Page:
Want to drastically cut the workload in your business, reduce the emotional drain to nearly nothing, and inject more pleasure into your work day?
Here’s a secret — check your client list.
Got customers who often call you in the middle of the
night with emergencies (real or imagined)?
Or demand you work every weekend to keep their rocks
out of the fire?
Or consistently pay late, though they refuse to wait
for your services?
Well, here’s the executive summary: troublesome clients will — if you let them — account for a disproportionately large part of your workload and emotional strain.
Meanwhile, they’ll account for a surprisingly small proportion of your profits. The 80/20 rule says that 20% of your clients will be the source of 80% of your profits, and vice versa. Guess which side those problem clients are lined up on?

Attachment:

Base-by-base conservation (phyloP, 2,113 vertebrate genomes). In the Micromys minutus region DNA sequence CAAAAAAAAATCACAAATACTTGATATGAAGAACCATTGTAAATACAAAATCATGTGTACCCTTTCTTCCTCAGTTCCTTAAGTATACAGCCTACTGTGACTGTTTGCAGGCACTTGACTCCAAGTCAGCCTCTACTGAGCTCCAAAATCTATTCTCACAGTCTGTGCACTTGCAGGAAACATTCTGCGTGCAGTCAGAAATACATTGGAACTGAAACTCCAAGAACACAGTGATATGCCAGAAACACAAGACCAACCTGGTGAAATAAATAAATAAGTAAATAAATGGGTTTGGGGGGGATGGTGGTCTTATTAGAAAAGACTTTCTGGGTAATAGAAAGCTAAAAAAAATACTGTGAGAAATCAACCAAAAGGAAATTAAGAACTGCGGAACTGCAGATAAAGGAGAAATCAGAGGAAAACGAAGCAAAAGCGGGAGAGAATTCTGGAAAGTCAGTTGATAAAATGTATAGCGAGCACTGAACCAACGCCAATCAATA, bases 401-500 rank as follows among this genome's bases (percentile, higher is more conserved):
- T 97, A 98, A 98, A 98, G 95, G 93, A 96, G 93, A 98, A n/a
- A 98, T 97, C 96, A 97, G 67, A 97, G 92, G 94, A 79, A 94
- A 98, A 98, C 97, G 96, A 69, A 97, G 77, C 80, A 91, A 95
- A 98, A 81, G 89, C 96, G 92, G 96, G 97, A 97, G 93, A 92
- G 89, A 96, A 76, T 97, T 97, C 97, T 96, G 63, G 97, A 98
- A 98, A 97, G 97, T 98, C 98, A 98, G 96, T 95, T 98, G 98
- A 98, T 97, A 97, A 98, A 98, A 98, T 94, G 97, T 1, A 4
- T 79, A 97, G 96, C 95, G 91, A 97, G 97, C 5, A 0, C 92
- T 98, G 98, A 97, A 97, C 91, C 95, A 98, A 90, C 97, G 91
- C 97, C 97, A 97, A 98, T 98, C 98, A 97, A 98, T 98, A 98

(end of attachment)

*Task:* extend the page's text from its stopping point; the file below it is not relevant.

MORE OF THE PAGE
This means you’re probably spending more than three-fourths of your time servicing hard-to-please, money-draining customers who are unlikely ever to contribute to your retirement (may even be interfering with it). Furthermore, they are also draining away energy you could be directing to more appreciative customers. So what do you need the problem clients for?
Short answer: think about it.
Of course, we’ve heard all the marketing gurus tell us that we MUST give top-notch, world-class service to our clients… that our business is all about our customers… that it’s important for us to feel genuine loving concern for every one of those with whom we do business.
If we don’t, they say, our business is headed for the scrapheap while other, more caring professionals will zoom right past us.
Well, they’re right, but let’s call a brief time out and take a closer look at this advice.